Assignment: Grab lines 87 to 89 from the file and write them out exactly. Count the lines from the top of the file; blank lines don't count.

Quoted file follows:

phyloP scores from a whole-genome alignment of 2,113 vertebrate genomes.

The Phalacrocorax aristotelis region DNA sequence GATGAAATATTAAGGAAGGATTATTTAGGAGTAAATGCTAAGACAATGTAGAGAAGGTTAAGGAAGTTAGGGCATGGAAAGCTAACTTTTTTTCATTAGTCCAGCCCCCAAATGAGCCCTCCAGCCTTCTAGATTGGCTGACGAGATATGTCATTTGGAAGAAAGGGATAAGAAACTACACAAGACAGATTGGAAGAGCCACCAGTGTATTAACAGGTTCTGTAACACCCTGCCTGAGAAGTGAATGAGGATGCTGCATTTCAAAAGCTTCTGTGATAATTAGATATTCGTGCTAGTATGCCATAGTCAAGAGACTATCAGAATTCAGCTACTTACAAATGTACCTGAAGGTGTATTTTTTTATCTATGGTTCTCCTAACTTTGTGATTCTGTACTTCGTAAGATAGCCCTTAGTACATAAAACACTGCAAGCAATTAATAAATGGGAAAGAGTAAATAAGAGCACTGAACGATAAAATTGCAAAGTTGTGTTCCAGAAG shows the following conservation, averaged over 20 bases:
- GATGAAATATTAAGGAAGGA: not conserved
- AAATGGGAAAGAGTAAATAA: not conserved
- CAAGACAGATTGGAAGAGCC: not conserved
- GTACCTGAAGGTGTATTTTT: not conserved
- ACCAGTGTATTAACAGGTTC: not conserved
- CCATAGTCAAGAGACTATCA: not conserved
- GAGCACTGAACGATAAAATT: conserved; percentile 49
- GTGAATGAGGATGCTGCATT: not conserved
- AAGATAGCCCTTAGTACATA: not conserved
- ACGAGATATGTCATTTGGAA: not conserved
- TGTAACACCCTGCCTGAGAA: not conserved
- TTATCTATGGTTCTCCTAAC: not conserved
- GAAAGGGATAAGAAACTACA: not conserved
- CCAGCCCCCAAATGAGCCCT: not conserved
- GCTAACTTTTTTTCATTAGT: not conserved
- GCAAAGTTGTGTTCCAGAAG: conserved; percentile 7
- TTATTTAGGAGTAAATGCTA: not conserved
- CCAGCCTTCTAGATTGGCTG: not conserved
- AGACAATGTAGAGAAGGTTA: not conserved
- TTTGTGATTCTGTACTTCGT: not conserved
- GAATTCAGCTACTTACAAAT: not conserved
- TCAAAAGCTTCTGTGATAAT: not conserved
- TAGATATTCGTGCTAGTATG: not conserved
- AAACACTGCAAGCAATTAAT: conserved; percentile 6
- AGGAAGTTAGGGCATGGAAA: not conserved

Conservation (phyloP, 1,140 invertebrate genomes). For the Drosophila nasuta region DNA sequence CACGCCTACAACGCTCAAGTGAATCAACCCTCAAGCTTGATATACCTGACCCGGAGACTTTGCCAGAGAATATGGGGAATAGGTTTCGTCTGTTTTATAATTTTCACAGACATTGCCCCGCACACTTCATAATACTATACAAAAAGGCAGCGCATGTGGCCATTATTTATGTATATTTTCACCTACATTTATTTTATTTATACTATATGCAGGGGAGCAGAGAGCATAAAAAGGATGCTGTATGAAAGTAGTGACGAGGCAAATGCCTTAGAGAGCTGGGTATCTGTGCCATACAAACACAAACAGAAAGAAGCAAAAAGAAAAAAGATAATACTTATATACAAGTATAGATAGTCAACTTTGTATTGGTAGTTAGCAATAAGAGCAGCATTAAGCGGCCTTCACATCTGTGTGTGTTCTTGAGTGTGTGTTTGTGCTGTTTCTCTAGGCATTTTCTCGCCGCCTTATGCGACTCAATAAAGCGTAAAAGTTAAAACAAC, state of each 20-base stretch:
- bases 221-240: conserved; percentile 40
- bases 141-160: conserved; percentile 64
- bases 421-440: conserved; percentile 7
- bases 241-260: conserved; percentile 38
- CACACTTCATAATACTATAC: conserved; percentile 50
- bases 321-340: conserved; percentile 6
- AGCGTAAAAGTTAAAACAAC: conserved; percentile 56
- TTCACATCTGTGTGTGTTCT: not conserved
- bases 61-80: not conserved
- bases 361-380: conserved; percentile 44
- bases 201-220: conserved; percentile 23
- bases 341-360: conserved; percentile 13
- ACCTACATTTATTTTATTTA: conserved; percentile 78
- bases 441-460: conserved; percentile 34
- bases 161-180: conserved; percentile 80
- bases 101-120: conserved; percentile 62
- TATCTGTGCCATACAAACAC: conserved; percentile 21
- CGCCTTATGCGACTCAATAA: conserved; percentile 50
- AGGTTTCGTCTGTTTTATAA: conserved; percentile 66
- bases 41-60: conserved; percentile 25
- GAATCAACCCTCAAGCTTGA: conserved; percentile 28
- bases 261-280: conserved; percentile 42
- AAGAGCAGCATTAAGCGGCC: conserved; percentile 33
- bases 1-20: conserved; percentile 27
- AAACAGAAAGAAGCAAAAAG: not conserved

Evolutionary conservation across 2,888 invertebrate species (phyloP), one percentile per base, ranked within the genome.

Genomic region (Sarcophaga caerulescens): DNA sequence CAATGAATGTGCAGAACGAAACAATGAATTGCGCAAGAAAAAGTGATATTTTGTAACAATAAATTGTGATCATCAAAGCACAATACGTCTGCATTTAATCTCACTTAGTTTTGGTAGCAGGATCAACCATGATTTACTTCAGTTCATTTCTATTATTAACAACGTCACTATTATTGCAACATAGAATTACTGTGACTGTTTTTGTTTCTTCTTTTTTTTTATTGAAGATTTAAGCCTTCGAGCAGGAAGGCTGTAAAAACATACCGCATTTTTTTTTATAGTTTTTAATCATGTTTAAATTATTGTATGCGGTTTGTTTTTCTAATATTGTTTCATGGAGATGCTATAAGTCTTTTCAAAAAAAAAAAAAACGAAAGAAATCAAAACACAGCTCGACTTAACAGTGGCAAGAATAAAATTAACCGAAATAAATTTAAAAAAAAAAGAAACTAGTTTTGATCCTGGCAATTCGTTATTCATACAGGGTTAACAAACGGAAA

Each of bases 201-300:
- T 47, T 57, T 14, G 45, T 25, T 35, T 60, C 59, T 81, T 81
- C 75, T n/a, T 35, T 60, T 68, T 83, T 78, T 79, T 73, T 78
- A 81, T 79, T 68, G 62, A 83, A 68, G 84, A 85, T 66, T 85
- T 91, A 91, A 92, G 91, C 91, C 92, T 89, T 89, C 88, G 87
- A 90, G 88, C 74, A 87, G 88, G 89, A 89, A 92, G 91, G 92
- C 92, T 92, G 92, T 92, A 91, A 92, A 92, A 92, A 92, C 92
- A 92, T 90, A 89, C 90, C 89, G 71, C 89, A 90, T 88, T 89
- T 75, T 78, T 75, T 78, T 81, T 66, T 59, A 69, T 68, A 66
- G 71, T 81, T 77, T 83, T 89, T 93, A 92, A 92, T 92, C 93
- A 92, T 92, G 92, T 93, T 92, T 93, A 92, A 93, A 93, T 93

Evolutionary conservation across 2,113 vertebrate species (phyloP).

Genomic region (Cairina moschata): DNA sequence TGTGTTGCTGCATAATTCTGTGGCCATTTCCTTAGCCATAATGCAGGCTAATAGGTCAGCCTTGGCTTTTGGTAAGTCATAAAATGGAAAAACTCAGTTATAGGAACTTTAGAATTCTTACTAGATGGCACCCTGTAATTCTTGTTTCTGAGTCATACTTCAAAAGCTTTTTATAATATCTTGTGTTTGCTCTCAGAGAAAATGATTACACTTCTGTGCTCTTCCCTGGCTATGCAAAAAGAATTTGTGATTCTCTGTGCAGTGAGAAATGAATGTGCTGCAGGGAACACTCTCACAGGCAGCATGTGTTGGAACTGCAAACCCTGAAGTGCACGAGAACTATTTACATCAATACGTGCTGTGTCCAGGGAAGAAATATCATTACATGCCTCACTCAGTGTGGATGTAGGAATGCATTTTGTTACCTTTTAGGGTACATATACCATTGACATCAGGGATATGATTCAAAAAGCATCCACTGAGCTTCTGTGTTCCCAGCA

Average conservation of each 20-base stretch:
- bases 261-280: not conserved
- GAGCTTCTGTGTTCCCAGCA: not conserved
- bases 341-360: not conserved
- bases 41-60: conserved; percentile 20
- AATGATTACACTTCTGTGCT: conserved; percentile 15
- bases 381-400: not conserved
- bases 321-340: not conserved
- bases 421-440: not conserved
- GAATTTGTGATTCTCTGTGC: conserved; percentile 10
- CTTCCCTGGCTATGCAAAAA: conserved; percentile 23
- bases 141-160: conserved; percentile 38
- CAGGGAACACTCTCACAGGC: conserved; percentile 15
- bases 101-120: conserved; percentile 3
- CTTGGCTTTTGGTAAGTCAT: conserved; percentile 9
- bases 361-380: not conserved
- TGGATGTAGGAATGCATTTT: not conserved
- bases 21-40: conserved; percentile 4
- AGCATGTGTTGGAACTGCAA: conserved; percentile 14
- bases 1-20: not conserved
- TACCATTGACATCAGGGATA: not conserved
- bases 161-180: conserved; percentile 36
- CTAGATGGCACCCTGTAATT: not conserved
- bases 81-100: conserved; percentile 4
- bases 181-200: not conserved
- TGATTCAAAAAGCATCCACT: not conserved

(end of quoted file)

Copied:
- AGCATGTGTTGGAACTGCAA: conserved; percentile 14
- bases 1-20: not conserved
- TACCATTGACATCAGGGATA: not conserved